Like millions of Ukrainians who long to see their country join Europe, Marchenko was dismayed when President Viktor Yanukovych walked away from the EU deal last month in favor of closer ties with Moscow.
Her university exams, however, are currently preventing her from joining the protesters camped out on Kiev's Independence Square, better known among locals as the Maidan.
To make up for her absence, she regularly prepares patriotic-themed biscuits for demonstrators.
"The kitchen on Maidan is very well organized and people bring a lot of food. But there's a shortage of desserts. People usually want something sweet with their tea, especially when they are cold and down. I think sweets always raise people's spirits," Marchenko said.
During her latest baking session, Marchenko made trays full of heart-shaped biscuits which she adorned with the letters UA and UKR, both abbreviations for Ukraine, and yellow and blue glazing representing the national flag.
"I love seeing people smile as they take the biscuits, as they express thanks and say how tasty they are. It's great to see the joy in their eyes," Marchenko said.
Marchenko is one of many Ukrainians who for different reasons cannot spend much time on Maidan but help sustain the protests by keeping demonstrators fed, warm, and in revolutionary spirits.
Words, Deeds Of Support
Since the protests erupted a month ago, sympathizers have been steadily streaming into the square to deliver homemade food, groceries, warm clothes, and other basic necessities.
Many of them take a stroll around Maidan after dropping off their donations at one of the tents that have sprung up on the square, doling out refreshments and words of support to protesters.
Yelena, 75, comes by every other day, usually hauling heavy bags brimming with food and warm clothes.
On one of her recent visits, she was already looking forward to her next delivery.
"I'll make barley kasha. I'll fry onions and throw them into the kasha with some lard, and I'll bring it to Maidan. It should be enough to feed 10 people. I'll also bring bread loaves, otherwise they might still be hungry," Yelena said.
Yelena dreams of a future in Europe for her three children and six grandchildren.
Despite earning just $120 a month answering phones at a local company, she vows to spare no expense for the protesters.
"I'm ready to give whatever I have, however difficult it may be. This is my way of protesting. I come here for the sake of my children and Ukraine, so that its youth lives in Europe, so that we are no longer cheated, so that we receive decent pensions and laws are respected," Yelena said.
Many Ukrainians say they are grateful to protesters for braving subzero temperatures and police truncheons to defend their country's pro-European aspirations.
Riot police have twice attempted to break up the rally in the middle of the night, injuring dozens.
Valentina Rokhozhenska, a 41-year-old cook, commutes one hour from work every day to bring homemade food to Independence Square.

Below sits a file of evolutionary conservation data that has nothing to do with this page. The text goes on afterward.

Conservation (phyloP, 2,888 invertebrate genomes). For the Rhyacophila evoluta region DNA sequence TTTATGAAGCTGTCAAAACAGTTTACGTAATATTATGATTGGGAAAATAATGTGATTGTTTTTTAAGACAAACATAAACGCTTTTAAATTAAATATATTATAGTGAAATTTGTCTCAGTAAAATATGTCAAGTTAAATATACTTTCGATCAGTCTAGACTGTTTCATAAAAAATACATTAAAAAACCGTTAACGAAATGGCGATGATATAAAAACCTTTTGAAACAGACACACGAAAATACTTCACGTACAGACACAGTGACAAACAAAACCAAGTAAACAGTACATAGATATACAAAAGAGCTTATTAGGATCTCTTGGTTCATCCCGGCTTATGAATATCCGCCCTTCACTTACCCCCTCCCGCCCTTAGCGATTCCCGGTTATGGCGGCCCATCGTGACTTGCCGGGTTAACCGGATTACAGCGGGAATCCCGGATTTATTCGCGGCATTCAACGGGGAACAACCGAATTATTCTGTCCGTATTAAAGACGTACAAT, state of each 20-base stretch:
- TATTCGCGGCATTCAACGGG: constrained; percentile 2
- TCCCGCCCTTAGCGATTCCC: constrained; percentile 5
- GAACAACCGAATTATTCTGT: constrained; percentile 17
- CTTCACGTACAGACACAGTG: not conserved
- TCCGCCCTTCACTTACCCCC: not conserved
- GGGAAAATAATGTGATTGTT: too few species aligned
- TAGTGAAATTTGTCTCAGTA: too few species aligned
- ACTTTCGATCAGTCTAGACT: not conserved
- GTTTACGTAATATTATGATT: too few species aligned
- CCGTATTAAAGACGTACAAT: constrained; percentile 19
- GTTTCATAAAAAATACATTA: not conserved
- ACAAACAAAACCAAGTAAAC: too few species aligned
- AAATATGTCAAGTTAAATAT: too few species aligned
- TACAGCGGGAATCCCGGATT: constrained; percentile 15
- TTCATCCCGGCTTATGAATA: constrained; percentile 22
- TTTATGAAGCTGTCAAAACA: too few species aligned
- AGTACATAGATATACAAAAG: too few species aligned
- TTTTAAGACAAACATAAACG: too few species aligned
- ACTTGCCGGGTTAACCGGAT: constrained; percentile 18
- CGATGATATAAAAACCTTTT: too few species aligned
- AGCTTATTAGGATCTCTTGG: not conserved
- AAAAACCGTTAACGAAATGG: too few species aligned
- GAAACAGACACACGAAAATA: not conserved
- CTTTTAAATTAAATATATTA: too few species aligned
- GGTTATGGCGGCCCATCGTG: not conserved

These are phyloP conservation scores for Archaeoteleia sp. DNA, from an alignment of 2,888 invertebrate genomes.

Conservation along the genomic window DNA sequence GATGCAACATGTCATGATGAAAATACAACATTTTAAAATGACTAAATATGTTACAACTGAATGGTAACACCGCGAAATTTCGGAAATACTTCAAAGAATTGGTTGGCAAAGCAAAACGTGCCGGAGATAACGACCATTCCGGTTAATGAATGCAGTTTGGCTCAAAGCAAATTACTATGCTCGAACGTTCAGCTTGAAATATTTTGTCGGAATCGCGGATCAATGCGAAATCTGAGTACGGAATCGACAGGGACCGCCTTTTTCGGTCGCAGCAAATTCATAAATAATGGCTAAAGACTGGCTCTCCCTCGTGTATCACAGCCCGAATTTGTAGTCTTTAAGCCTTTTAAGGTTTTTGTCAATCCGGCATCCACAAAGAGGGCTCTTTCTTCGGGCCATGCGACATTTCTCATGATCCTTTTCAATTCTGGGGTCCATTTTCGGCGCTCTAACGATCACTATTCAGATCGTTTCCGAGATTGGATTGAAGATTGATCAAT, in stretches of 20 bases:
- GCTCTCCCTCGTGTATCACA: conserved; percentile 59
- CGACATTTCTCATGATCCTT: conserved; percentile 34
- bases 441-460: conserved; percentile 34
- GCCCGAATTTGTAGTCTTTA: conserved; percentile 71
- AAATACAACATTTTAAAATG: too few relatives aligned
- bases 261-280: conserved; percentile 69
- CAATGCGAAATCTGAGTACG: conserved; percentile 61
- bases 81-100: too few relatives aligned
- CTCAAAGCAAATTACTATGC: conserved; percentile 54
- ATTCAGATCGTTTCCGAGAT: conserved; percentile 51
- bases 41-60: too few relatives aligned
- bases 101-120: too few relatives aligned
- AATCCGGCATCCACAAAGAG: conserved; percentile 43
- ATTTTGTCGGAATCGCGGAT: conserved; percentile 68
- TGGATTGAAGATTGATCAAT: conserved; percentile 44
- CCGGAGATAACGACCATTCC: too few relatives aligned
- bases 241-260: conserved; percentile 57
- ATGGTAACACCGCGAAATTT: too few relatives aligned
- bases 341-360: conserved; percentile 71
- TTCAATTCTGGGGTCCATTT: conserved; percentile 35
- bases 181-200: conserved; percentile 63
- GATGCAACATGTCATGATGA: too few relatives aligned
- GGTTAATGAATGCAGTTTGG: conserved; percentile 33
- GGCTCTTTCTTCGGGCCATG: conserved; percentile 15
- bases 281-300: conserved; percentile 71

It takes her another hour to travel back home.
"People in the cold want to eat warm soup, warm kasha. I bring kasha with gravy and mushrooms, just like in good restaurants. We bring people food and we hope they will stay here until the victorious end," Rokhozhenska said.
While a solution to the political crisis remains elusive, the protesters seem to have everything they need to continue occupying the square for weeks.
The food tent is packed high with supplies, bonfires burn bright, a giant stage provides musical entertainment, volunteer doctors treat coughs and runny noses, and army veterans are on site round-the-clock to shield the protesters from police.
Orthodox priests even lead daily prayers calling for peace under a large wooden cross.
The protests, widely dubbed Euromaidan, have drawn praise for their unprecedented level of organization.
Kiev entrepreneur Dmitro Vasilev is the co-founder of "Plan of Action," an Internet-based initiative to help drum up support for the protests.
He says the Euromaidan is a dramatic improvement from the 2004 Orange Revolution that ushered in a pro-Western government led by Viktor Yushchenko, who stepped down after losing the 2010 presidential election to Yanukovych.
"The organization is much better this time. There is a very clear understanding of how to run this Maidan, where food, clothes, and wood for heating are collected, where people are accommodated, where valuables are stored, there's even a special Internet tent.
We had a first experience, and we have since learned a lot from our mistakes," Vasilev said.
Vasilev, Marchenko, Rokhozhenska, Yelena, and countless other Ukrainians appear determined to ensure this Maidan brings long-term democratic change to their country.
Back in her cramped kitchen, Sofia says she is ready to cook as many biscuits as it takes.
"I will continue to bake in my free time. If the protests continue, I will do everything in my power to support them," Marchenko said.
Source: Radio Free Europe